Lelling implicated the head women’s soccer coach at Yale who “in exchange for $400,000 accepted an applicant as a recruit for the Yale women’s team despite knowing the applicant did not even play competitive soccer.”

Others charged include a senior associate athletic director at the University of Southern California (USC), Wake Forest’s women’s volleyball coach, tennis coaches from Georgetown and Texas, Stanford’s sailing coach and the coaches of USC’s men’s and women’s soccer and water polo teams. According to the indictment, they were allegedly bribed “to designate applicants as purported athletic recruits — regardless of their athletic abilities, and in some cases, even though they did not play the sport, they were purportedly recruited to play.”

Huffman, the Oscar-nominated actress, allegedly paid, together with her husband, $15,000 disguised as a charitable donation for her daughter to take the SAT at a “controlled” testing center where a special proctor would correct answers without the daughter’s knowledge. Huffman’s husband is the actor William H. Macy, who was not named or charged in the indictment.

Huffman and Loughlin were charged with mail fraud.

Huffman’s online brand, What The Flicka?, sells mugs that read “Good Enough Mom.” As of Tuesday morning, the mugs were deeply discounted.

Lori Loughlin, Olivia Jade Giannulli and Isabella Rose Giannulli. (Photo: Gabriel Olsen/Getty Images for Sephora Collection)
From left, Lori Loughlin, Olivia Jade Giannulli and Isabella Rose Giannulli celebrate the launch of the Olivia Jade X Sephora collaboration on Dec. 14, 2018, in West Hollywood. (Photo: Gabriel Olsen/Getty Images for Sephora Collection)

Loughlin, known for her role as Aunt Becky on “Full House,” and her fashion designer husband, Mossimo Giannulli, “agreed to pay bribes totaling $500,000 in exchange for having their two daughters designated as recruits to the USC crew team — despite the fact that they did not participate in crew — thereby facilitating their admission to USC,” according to the released indictment.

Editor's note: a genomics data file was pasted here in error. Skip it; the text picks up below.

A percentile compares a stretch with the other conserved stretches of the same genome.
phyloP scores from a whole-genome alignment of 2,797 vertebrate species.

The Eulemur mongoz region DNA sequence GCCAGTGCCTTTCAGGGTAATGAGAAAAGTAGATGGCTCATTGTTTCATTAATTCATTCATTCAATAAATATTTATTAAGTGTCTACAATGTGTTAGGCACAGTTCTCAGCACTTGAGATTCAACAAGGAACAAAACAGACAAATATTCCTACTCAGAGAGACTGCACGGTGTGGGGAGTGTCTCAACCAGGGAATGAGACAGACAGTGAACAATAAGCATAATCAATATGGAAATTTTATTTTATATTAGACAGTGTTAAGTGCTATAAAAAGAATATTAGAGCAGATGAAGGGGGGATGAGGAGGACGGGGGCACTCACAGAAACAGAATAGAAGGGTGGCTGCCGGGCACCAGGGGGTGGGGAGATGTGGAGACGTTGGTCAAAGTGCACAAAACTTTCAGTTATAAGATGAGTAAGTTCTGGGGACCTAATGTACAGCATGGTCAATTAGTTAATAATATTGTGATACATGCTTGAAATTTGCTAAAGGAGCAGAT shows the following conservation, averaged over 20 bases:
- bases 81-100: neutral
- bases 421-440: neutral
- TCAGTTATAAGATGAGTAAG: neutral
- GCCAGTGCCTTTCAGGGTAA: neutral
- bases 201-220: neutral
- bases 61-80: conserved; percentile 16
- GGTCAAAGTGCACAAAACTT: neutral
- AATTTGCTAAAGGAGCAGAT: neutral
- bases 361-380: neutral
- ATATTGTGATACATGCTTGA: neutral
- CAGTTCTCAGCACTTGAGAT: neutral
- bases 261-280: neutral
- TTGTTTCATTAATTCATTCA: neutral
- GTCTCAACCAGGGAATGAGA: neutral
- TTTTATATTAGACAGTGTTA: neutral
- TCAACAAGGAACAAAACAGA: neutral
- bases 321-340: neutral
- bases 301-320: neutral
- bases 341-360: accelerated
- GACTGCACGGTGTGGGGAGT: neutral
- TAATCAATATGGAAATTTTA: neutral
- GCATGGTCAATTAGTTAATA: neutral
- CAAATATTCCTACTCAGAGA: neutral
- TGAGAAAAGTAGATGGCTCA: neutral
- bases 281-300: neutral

Loughlin’s daughters, Isabella Rose Giannulli, 20, and Olivia Jade Giannulli, 19, are both enrolled at University of Southern California. Olivia Jade Giannulli posted photos of herself in a USC college dorm room last summer in a promo ad sponsored by Amazon.

In 2017, before Isabella Rose enrolled, Loughlin was asked on the “Today” show how she was preparing for her daughter’s departure for college. Loughlin said, “I think that I’m in complete denial. I really am. Because when I think about it too much, it will make me cry.”

Last year, before attending USC, Olivia Jade explained in a YouTube video that she wasn’t actually all that interested in education, preferring to concentrate on her career as a beauty influencer on YouTube. “With work, it’s going to be hard. My first week of school, I’m leaving to go to Fiji for work.”

She continued: “I don’t know how much of school I’m going to attend. But I’m going to go in and talk to my deans and everyone and hope that I can try and balance it all. But I do want the experience of like game days, partying … I don’t really care about school, as you guys all know.”